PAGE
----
A large-scale study by Edith Cowan University’s Nutrition and Health Innovation Research Institute indicates that people who eat a diet rich in vitamin K1 have up to a 31 percent reduced risk of fractures and are 50 percent less likely to be hospitalized. Vitamin K1 is found in green leafy vegetables.
The researchers examined 1,400 older Australian women over 14.5 years. Published in Food & Function, their paper revealed that women who ate over 100 micrograms of vitamin K1 -equivalent to 125 gr of dark leafy vegetables- were 31 percent less likely to have any fractures compared to those who ate less.
When those with broken hips consumed the most vitamin K, they reduced their risk of hospitalization with a fracture by 49 percent.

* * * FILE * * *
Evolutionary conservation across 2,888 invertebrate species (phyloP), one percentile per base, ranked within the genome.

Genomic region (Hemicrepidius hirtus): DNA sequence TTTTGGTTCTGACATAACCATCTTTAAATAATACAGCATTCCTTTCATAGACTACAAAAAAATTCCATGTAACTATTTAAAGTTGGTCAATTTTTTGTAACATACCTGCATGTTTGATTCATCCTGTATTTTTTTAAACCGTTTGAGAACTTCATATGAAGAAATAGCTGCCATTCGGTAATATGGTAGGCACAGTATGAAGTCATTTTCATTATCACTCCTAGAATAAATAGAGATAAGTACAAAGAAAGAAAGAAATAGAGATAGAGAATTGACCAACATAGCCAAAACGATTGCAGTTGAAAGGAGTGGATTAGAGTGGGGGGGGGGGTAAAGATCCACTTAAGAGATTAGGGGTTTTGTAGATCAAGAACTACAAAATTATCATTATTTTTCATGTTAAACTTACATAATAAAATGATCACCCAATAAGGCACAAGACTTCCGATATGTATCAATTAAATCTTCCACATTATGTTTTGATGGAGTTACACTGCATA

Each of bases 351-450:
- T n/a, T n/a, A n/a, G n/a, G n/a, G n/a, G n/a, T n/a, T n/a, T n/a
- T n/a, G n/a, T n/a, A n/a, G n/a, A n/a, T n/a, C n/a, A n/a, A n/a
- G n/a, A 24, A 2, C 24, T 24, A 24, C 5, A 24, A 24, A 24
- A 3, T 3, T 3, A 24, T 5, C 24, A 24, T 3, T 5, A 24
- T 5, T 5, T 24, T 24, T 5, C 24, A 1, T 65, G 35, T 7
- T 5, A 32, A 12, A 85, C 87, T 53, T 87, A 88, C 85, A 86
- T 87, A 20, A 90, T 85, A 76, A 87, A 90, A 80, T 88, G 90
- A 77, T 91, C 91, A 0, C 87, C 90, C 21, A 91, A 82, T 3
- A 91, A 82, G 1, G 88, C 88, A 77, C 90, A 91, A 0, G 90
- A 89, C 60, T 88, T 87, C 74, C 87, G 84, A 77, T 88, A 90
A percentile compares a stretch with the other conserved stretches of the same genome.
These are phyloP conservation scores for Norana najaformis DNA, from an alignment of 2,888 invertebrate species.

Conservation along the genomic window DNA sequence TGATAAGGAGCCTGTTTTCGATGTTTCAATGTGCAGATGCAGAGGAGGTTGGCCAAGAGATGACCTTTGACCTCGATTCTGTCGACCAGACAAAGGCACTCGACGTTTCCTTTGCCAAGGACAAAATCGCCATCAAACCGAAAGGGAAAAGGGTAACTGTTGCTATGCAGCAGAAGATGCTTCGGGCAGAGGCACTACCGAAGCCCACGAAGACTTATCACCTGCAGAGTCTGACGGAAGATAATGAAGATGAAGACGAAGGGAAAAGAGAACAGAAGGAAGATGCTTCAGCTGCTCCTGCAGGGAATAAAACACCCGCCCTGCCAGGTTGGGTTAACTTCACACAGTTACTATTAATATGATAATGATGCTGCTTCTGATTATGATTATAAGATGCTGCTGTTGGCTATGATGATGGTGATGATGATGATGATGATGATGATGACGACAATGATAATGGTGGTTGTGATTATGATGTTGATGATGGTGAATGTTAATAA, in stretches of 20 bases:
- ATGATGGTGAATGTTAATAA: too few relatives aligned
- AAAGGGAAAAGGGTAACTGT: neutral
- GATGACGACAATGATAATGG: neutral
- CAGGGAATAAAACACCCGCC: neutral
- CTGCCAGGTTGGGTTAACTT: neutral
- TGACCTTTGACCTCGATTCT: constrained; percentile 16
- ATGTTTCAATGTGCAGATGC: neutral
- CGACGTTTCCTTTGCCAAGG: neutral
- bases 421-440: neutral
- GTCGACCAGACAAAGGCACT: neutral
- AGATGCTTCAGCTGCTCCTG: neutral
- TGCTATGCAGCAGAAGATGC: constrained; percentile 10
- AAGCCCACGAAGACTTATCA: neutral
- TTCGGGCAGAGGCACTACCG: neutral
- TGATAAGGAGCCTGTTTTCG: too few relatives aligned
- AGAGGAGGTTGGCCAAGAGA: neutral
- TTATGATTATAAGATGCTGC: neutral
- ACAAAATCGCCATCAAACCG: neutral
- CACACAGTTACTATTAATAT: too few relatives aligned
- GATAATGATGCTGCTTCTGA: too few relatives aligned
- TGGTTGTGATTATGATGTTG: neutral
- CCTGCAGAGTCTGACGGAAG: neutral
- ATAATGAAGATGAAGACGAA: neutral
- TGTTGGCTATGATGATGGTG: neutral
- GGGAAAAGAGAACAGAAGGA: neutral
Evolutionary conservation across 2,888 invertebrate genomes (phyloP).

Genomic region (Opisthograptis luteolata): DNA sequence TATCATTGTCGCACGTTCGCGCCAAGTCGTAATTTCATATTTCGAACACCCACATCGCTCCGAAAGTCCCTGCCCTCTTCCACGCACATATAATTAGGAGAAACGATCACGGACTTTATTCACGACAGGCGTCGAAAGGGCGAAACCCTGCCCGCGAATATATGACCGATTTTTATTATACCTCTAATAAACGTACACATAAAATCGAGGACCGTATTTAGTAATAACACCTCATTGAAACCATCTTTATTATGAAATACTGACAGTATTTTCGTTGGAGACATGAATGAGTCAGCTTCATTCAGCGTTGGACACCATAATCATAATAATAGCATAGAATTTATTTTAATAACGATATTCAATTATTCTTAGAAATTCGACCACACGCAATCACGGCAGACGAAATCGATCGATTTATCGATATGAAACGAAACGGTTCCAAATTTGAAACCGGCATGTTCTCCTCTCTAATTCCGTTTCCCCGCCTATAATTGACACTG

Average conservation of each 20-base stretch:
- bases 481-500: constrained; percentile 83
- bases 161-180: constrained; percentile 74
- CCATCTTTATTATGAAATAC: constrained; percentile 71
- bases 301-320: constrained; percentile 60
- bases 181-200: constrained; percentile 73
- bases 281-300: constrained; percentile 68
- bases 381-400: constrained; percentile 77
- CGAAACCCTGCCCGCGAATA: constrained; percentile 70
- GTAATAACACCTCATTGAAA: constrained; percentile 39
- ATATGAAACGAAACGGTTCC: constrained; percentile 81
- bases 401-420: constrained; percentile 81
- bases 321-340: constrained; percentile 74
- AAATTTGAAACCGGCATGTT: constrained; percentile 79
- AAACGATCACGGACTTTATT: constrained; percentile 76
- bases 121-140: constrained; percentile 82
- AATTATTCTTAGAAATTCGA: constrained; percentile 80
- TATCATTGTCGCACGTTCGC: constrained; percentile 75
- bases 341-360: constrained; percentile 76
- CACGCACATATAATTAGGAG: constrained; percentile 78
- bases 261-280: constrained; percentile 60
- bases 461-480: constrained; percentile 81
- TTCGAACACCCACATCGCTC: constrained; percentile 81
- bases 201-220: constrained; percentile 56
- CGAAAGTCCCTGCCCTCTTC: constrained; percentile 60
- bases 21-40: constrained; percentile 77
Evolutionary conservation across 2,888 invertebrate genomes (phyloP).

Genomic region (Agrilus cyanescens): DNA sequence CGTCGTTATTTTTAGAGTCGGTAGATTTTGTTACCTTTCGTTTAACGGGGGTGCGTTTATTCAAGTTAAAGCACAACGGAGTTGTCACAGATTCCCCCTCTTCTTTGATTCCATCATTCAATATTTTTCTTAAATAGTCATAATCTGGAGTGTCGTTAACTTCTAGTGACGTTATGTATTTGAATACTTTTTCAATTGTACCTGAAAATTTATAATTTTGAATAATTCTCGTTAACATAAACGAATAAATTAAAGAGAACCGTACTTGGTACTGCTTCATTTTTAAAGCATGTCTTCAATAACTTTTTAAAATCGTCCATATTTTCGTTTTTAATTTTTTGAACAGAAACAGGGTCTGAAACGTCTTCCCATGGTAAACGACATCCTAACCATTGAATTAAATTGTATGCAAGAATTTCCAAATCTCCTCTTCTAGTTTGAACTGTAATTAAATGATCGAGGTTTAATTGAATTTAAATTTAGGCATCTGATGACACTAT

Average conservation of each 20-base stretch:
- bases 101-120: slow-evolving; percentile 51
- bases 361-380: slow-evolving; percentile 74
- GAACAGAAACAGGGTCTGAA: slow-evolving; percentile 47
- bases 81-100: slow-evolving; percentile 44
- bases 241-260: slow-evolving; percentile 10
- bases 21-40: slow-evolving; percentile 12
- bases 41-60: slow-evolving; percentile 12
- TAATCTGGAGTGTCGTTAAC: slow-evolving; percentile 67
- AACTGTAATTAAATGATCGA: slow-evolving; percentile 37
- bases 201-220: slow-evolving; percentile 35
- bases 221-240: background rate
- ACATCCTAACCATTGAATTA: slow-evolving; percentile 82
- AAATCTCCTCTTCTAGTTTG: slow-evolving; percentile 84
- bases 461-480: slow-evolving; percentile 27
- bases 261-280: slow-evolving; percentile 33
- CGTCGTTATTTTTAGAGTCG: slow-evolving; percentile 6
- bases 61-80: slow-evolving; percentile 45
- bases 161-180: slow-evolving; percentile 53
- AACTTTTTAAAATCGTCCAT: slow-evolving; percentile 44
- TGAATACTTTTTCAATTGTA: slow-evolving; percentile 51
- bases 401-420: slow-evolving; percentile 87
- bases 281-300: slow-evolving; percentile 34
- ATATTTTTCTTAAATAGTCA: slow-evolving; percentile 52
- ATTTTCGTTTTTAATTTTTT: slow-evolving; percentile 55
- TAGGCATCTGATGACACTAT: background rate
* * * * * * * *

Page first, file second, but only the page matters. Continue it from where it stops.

Study lead and nutritionist Marc Sim: “Our results are independent of many established factors for fracture rates, including body mass index, calcium intake, Vitamin D status, and prevalent disease. Basic studies of vitamin K1 have identified a critical role in the carboxylation of the vitamin K1-dependant bone proteins such as osteocalcin, which is believed to improve bone toughness.”
Apart from being instrumental in making healthy bones, vitamin K is also critical for reducing bleeding by thickening the blood when we are injured. In fact, the K comes from the German word for blood clotting, koagulation.